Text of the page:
In this article, RightShip’s Global Marine Standards Manager, Marc Forster, explains our vessel vetting criteria and highlights why it’s time for a new standard.
We’ve had a RightShip vetting standard in place since we started vetting, and it has been refreshed over the last 10 years to 12 years, in line with market movements and new technologies. We use it to assess all vessels against and it represents our minimum requirements for good operational practices. Working on our mission to improve safety and sustainability in the maritime industry, we are launching a new vetting standard to continue our drive towards standards beyond compliance.
The new standard extends beyond the previous standard from 20 assessment items to 50 items. We have drilled down further in terms of incidents and PSC performance and looked at operator performance in more detail. Our team has added separate and brand-new sections for flag and class, ship structures, engineering, and a comprehensive section on human rights.
In addition, we have tried to make clear binary failings. This means if a vet fails on one of these hurdles, the vessel cannot be recommended at all. The new standard removes the grey areas and explains more about the standard of where an owner needs their ships to be in order to be eligible for recommendation. We’ve worked to set an enhanced vetting standard that benefits the industry. That means we have tried to communicate an acceptable standard and make it very clear, so that owners and operators know what they must work towards.
And we’ve expanded the coverage, so there are fewer times where our vetting officers have to dig around and ask questions in order to make decisions. This makes it much clearer and for all of our customers and internally. It will also make our vetting process much faster, as we have removed the grey areas and provided more structure to our vetting process.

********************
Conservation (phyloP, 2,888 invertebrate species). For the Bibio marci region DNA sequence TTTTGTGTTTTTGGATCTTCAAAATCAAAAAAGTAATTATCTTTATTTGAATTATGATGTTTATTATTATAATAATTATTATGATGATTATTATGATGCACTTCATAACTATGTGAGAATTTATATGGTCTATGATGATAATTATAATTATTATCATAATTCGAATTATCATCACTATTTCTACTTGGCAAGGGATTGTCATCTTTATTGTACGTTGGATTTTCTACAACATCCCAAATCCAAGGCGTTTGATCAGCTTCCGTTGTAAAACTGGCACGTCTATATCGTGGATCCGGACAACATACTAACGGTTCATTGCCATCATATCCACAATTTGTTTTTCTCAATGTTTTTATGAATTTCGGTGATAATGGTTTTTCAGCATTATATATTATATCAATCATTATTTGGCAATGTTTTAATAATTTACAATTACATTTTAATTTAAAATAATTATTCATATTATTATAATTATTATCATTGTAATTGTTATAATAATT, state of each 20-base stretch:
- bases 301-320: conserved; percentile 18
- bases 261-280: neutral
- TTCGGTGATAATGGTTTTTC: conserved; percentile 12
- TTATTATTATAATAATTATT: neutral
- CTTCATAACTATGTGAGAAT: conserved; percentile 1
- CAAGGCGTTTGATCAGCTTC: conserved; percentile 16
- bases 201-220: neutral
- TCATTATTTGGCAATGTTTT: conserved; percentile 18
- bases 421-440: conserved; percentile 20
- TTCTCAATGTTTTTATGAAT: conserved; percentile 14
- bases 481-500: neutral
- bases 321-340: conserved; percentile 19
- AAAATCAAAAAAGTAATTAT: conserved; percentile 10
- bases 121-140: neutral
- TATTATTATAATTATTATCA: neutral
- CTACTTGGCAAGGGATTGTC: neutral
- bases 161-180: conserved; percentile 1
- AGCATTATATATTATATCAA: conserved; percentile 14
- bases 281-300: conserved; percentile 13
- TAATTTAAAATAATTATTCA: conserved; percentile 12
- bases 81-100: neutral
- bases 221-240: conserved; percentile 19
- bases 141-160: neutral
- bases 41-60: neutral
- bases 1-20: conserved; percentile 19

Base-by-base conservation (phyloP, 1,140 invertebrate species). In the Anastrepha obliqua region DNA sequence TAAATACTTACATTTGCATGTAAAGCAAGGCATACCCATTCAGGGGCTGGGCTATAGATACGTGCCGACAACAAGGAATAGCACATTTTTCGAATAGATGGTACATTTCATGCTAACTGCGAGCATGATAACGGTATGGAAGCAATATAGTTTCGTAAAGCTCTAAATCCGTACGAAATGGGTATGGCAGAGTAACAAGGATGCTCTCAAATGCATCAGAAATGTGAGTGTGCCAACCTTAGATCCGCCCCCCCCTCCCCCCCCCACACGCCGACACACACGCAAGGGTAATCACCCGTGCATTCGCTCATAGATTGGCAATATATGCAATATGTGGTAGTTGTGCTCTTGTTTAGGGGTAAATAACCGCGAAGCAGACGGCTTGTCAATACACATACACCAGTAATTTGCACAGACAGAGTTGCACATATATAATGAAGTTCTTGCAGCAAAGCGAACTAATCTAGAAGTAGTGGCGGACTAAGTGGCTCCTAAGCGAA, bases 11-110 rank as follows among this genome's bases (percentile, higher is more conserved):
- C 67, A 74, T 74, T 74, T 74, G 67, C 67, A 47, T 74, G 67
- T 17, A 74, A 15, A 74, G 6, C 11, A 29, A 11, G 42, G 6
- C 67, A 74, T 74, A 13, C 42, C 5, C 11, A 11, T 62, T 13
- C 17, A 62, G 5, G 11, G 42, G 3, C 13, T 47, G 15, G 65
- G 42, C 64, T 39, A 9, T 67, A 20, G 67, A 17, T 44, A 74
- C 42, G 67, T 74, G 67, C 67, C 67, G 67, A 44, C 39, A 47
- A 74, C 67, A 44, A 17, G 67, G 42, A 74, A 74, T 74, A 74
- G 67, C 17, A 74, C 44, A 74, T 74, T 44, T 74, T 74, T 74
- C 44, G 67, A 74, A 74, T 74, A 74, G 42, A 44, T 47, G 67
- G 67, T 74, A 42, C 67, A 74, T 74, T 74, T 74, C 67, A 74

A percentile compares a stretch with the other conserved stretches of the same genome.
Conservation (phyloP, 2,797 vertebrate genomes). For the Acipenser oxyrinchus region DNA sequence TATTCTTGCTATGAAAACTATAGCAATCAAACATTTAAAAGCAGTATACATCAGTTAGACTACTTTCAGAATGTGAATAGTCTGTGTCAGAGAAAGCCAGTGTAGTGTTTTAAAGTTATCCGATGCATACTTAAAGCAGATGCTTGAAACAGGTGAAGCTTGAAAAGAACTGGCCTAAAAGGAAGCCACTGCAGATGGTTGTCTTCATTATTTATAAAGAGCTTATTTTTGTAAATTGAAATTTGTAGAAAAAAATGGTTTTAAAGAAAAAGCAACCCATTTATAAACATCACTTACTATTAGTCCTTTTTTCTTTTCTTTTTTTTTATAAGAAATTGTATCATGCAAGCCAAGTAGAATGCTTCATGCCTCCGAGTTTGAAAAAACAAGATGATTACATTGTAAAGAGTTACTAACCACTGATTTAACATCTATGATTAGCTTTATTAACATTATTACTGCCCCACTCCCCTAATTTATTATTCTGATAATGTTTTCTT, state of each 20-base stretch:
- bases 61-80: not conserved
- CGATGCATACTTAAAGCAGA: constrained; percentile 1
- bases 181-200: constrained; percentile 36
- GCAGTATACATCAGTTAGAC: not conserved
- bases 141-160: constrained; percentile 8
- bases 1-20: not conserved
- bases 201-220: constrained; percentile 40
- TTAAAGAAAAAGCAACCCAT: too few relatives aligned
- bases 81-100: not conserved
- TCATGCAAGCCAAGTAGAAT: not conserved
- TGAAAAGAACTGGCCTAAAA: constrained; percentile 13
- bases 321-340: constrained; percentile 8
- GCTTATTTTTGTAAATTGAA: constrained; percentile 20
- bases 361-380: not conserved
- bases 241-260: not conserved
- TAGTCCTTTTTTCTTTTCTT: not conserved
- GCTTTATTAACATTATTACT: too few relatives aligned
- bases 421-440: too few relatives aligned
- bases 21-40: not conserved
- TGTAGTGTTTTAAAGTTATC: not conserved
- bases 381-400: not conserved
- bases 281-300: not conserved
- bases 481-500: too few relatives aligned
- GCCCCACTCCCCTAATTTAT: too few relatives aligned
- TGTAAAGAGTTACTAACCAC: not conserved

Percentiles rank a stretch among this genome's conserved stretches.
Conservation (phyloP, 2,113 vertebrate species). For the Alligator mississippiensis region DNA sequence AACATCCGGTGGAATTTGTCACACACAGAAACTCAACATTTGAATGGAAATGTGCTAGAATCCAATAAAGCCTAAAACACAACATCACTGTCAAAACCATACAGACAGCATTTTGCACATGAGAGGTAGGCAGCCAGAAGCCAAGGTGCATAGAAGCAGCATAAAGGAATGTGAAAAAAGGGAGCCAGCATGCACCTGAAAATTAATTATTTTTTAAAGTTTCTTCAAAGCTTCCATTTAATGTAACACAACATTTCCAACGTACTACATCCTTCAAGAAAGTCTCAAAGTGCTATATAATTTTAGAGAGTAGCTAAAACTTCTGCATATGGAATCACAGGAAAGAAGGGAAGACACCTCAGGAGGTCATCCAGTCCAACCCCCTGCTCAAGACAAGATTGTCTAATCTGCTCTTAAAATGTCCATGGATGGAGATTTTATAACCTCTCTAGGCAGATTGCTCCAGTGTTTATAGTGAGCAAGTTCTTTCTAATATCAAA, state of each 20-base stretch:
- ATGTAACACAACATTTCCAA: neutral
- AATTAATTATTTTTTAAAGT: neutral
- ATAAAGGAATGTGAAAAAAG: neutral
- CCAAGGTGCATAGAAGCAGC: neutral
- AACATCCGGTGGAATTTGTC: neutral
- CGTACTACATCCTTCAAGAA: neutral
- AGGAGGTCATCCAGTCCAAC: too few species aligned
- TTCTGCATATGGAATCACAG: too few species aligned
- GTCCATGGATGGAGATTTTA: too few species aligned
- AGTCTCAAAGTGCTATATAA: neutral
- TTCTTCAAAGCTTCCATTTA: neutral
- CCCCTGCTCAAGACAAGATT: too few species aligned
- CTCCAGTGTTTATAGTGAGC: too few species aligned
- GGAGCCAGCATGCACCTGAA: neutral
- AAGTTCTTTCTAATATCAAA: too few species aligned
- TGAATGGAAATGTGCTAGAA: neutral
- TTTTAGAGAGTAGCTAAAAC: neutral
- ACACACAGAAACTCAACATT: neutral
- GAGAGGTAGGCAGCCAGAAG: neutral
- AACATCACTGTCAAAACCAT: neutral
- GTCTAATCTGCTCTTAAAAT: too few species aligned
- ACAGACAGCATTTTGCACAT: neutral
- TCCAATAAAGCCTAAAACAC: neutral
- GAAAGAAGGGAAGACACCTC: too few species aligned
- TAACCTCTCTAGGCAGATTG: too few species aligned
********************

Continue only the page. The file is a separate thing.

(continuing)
What does good look like?
RightShip vets over 40,000 vessels a year, powered by a global team of vetting superintendents. This provides us with unique insights into the changing appetite for risk over time and the focus areas where charterers are asking for more bespoke vetting criteria. We’re in a market-leading position, as we see it from both sides.
In writing the new standard, we listened and learned from the practices seen by our vetting teams from our chartering customers and vessel managers. We have worked to consolidate the trends found from RightShip’s proprietary vessel vetting service, and cleansed incident databases and close out reports with the latest industry requirements, to better frame acceptability.
This means all vessels will be reviewed and receive an “acceptable” recommendation when they get a positive outcome from this criteria review. We’re redefining what best practice looks like, seeing the value of great initiatives and processes from across the industry and reflecting them in our new standard.
This delivers more scrutiny and less room for grey areas of safety, sustainability and social welfare practises. Our new standard requires superintendents to dig deeper to find the right level of information and provide a high standard of operation which the entire industry can get behind. We are answering the question, “what does good look like?”. It’s framed in the new criteria and we’re making clear what is not acceptable.
Continued path to improvement for the industry
The new standard provides far more consistency across all our chartering customers, with the baseline items focused on experience and feedback from all aspects of vetting. It is a unified standard which will be used by hundreds of chartering customers. That’s a big step forwards in improvement in safety standards for the industry.